FDA Issues Warning Letter for Unapproved Medical Device for Significant Product Quality and Corrective Action-Related Violations

Footnotes for this article are available at the end of this page.

The Food and Drug Administration issued a Warning Letter to a medical device company after conducting an inspection of the facility’s medical device operations.1   FDA reviewed the firm’s labeling for the device, the design change assessment, and the response to the FDA Form 483. FDA disagreed with the company’s conclusion that the addition of a device to its 510(k)-cleared device was merely a design change. Rather, FDA concluded that the addition was a new and different device, requiring a new regulatory submission for the whole product. As such, the marketed product was misbranded and adulterated.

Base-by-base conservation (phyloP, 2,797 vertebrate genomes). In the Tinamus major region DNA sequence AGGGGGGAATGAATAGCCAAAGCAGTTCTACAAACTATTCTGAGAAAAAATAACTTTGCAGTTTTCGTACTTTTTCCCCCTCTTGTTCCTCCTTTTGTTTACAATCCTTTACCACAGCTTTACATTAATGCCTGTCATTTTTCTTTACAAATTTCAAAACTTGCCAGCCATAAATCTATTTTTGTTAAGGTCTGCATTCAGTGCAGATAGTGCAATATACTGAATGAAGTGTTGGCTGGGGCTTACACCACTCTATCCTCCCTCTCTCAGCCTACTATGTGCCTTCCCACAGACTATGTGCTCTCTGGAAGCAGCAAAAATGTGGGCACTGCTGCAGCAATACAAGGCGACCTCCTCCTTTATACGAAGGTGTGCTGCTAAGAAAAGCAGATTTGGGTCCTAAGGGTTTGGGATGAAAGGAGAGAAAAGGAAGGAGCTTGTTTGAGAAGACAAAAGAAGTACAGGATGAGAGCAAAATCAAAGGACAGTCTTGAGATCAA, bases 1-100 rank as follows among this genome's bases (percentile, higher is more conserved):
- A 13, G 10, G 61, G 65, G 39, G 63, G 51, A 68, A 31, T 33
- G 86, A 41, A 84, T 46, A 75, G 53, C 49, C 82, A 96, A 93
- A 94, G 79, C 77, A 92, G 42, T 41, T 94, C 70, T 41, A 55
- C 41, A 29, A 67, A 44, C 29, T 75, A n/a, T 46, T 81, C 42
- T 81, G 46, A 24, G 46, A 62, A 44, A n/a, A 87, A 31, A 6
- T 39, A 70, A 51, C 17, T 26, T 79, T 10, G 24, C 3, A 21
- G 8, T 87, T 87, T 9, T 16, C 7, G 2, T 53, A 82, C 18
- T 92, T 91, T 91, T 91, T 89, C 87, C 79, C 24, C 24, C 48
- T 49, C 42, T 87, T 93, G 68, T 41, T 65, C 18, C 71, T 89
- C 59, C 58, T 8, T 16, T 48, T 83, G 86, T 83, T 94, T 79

FDA’s inspection revealed that certain statements in the device labeling demonstrated that the device was a separate accessory to a radiation therapy device, and not part of the thermoplastic device. The agency cited certain statements, such as that the device is to be “used with a thermoplastic mask…for radiation therapy treatment,” for its argument that the device was a separate accessory to a radiation therapy device, and not part of the thermoplastic device. FDA also determined that the device had different indications for use than the indications for use of the FDA-cleared device and noted that devices with similar designs and indications had been cleared as class II accessories to radiation therapy devices. FDA requested that the company submit a new 510(k) premarket notification.

Other Violations

The Warning Letter also cited the company for a number of additional violations, including the following:

  • Failure to submit a report within ten working days of initiating a correction or removal (g., the company recalled a defective product, but failed to communicate the recall to customers);
  • Failure to establish and maintain procedures for implementing corrective and preventive action (g., the firm failed to follow its own procedure for when employees become aware of quality incidents, issues requiring action, or possible preventative actions);